A National Cancer Institute-designated Comprehensive Cancer Center

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Education and Training Overview Bookmark and Share

Expand your knowledge and expertise at City of Hope

Why Choose City of Hope for Graduate and Post-Graduate Study?
 
With state-of-the-art laboratories as classrooms and renowned scientists as teachers and mentors, City of Hope equips the next generation of leaders with the skills to transform the future of medicine.

Creativity – the kind that challenges students to think bigger, investigate more deeply and explore with greater intensity – lies at the heart of our interdisciplinary clinical and academic programs, from our highly regarded Irell & Manella Graduate School of Biological Sciences to our sought-after post-doctoral fellowships.

Taught to address fundamental questions in life sciences and biomedicine, students are free to pursue their own areas of interest in collaborative, intellectually stimulating environments across our campus.

As one of only a select few National Cancer Institute-designated Comprehensive Cancer Centers in the country, City of Hope integrates all aspects of cancer research, treatment and education, which means that therapies worked on by students in the laboratory can have applications in the clinic.

Both an invaluable training ground and a career springboard, our education programs offer students the opportunity to learn in a place that has been responsible for some of the important advances in science over the past century.
 

City of Hope’s Irell & Manella Graduate School of Biological Sciences equips students with the skills and strategies to transform the future of modern medicine.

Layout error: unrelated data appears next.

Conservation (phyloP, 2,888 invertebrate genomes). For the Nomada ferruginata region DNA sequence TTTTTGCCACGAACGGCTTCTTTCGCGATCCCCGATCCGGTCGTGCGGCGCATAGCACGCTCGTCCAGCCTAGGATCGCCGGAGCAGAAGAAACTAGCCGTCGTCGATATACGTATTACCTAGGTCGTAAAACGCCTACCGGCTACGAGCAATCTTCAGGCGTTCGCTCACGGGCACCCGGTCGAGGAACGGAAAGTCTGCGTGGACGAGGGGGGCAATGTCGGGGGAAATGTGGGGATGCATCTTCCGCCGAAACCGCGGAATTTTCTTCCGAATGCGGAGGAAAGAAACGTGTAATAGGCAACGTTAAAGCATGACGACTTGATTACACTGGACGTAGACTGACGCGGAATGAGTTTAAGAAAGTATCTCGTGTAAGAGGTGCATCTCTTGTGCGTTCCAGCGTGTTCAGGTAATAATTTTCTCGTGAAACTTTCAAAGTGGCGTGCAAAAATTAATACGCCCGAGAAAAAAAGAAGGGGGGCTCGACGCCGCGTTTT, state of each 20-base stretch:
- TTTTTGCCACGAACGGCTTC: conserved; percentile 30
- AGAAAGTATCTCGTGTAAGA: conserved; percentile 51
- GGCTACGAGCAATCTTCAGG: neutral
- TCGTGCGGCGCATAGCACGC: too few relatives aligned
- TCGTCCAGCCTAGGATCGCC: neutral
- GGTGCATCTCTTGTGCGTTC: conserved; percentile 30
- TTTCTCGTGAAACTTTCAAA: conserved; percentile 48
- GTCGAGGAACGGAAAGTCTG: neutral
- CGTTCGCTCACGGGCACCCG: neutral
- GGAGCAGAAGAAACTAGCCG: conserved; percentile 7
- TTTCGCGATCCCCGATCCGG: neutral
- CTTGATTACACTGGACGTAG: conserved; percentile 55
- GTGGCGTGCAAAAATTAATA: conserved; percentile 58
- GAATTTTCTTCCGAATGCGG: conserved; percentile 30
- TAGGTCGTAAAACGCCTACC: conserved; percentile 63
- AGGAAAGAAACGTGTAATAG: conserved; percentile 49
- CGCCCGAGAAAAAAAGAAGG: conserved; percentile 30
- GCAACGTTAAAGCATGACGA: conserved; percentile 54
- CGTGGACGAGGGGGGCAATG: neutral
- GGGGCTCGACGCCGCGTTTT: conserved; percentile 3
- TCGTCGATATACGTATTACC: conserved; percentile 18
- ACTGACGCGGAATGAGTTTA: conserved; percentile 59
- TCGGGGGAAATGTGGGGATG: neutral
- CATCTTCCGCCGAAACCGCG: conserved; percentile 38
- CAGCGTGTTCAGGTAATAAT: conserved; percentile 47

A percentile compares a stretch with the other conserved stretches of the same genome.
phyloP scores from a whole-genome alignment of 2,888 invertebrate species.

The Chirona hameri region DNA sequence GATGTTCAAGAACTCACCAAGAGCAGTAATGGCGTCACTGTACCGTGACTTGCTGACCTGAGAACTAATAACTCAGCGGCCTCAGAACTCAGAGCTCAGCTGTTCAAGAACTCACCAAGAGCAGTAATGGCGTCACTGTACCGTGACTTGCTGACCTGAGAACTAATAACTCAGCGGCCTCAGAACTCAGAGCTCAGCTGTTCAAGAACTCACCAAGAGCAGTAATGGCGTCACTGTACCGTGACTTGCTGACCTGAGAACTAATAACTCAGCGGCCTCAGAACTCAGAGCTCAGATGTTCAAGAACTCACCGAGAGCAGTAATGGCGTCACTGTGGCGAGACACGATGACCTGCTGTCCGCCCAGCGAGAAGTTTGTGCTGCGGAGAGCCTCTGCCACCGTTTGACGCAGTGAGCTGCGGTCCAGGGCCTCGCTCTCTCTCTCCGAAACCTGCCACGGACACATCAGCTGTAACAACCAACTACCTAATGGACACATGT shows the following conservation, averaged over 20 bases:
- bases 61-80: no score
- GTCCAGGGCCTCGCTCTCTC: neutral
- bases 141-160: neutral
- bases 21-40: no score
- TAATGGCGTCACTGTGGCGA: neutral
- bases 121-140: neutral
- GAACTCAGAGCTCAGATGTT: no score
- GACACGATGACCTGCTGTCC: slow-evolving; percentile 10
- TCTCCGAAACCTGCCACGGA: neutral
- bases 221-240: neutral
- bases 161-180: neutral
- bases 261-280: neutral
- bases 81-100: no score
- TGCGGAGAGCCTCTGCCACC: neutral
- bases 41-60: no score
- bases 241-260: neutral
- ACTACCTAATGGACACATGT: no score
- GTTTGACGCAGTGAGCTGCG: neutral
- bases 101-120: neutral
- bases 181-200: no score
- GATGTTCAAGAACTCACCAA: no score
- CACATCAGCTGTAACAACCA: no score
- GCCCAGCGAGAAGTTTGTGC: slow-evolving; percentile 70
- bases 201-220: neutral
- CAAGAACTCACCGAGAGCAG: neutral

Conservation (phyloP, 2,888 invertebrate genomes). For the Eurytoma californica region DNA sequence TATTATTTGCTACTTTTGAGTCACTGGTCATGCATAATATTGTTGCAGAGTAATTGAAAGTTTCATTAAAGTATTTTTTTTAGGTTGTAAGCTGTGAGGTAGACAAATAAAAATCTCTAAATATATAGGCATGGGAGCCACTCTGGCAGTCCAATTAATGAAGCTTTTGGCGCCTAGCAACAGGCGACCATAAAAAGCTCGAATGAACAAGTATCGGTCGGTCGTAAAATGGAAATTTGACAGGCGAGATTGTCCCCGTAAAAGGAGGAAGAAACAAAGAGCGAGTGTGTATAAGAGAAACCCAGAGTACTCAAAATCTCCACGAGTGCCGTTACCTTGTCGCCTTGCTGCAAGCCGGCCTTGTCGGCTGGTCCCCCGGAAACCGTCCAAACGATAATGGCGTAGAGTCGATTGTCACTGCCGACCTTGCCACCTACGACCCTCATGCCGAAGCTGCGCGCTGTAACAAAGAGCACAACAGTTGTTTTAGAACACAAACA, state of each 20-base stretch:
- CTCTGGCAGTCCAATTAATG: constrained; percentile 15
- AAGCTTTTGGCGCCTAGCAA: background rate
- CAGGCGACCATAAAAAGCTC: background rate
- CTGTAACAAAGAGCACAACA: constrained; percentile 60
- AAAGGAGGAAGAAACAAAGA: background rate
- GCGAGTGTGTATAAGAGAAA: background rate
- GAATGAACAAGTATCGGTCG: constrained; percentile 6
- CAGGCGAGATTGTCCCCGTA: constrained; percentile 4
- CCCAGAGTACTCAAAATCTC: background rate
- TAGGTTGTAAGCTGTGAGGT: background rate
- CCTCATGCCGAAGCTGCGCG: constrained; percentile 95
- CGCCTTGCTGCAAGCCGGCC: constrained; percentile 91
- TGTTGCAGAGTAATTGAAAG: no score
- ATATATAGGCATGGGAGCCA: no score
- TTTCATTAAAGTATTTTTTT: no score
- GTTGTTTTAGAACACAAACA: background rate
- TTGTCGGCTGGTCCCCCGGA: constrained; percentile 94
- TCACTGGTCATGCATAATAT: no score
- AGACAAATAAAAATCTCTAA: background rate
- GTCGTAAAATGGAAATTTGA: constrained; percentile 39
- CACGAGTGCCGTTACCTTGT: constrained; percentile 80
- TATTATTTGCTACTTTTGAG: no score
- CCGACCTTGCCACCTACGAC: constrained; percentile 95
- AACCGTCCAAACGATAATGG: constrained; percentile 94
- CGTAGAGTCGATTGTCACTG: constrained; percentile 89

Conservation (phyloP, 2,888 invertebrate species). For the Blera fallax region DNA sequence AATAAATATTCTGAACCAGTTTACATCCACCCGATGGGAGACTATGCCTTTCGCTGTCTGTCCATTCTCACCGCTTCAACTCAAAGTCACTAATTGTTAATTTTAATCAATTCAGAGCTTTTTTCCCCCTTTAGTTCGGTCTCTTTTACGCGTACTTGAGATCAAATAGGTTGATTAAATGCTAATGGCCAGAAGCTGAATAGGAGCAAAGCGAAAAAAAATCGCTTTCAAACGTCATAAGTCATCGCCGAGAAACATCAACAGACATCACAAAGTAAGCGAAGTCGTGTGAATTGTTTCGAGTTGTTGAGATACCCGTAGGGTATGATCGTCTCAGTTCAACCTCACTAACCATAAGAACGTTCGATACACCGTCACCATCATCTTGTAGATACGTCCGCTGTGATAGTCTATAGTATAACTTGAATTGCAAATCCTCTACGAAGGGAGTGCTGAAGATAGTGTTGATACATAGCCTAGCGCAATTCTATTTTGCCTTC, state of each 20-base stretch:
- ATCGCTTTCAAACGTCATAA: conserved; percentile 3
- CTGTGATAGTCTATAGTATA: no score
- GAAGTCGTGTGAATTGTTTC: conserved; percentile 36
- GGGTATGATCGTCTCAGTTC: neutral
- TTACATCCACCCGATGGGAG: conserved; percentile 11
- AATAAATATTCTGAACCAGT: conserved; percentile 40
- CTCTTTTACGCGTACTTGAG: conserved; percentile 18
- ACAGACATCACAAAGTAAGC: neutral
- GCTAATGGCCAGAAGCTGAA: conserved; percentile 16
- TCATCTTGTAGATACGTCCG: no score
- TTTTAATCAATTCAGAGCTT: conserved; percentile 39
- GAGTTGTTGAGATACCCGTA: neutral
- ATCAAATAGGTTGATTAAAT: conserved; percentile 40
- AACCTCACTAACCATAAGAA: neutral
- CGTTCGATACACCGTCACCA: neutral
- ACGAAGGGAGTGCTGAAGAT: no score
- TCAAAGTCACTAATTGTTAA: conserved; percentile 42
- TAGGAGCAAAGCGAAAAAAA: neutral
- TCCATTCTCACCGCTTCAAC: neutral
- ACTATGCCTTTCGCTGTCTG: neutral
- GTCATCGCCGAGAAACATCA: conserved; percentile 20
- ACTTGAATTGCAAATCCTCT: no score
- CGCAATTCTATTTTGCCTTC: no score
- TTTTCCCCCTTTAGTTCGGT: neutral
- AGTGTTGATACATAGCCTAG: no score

City of Hope has a long-standing commitment to continuing medical education (CME), sharing advances in cancer research and treatment with the health-care community through CME courses such as conferences, symposia and other on and off campus CME opportunities for medical professionals. CME events are vital for physicians seeking board certification and for maintenance of certification, or MOC, ensuring that they are kept up to date on the latest treatment modalities and delivering the highest standard of patient care.

The office of Graduate Medical Education (GME) and Clinical Training  (CT) offers a variety of resources to assist residents, fellows, faculty and staff in meeting their clinical training goals and objectives.
 

Just as City of Hope offers continuing medical education for physicians, we also offer an innovative series of educational programs for other health professionals such as nurses, social workers, psychologists, chaplains, radiation therapists, pharmacists and cancer researchers. Participants in continuing education programs accumulate Continuing Education Unit, or (CEU), credits, while our other programs award certificates at successful completion of the curricula.
 
 
This website is dedicated to prospective and current fellows and their mentors. The goal of the Postdoctoral Training Office (PTO) is to ensure that the postdoctoral experience at City of Hope is rewarding and meaningful to all participants. We encourage you to explore our institution and the various programs and resources devoted to postdoctoral fellows.
 
 

 

 

Education Events Calendar

City of Hope's Education events calendar is easy to navigate - just move your cursor over or click a date or event description. You can also add events to your personal calendar, email event information to yourself or others, set up email and cell phone text message reminders on events and other event actions. Additionally, you can subscribe to this calendar in different ways including RSS and Atom Feeds and Weekly emails.

Education and Training Overview

Expand your knowledge and expertise at City of Hope

Why Choose City of Hope for Graduate and Post-Graduate Study?
 
With state-of-the-art laboratories as classrooms and renowned scientists as teachers and mentors, City of Hope equips the next generation of leaders with the skills to transform the future of medicine.

Creativity – the kind that challenges students to think bigger, investigate more deeply and explore with greater intensity – lies at the heart of our interdisciplinary clinical and academic programs, from our highly regarded Irell & Manella Graduate School of Biological Sciences to our sought-after post-doctoral fellowships.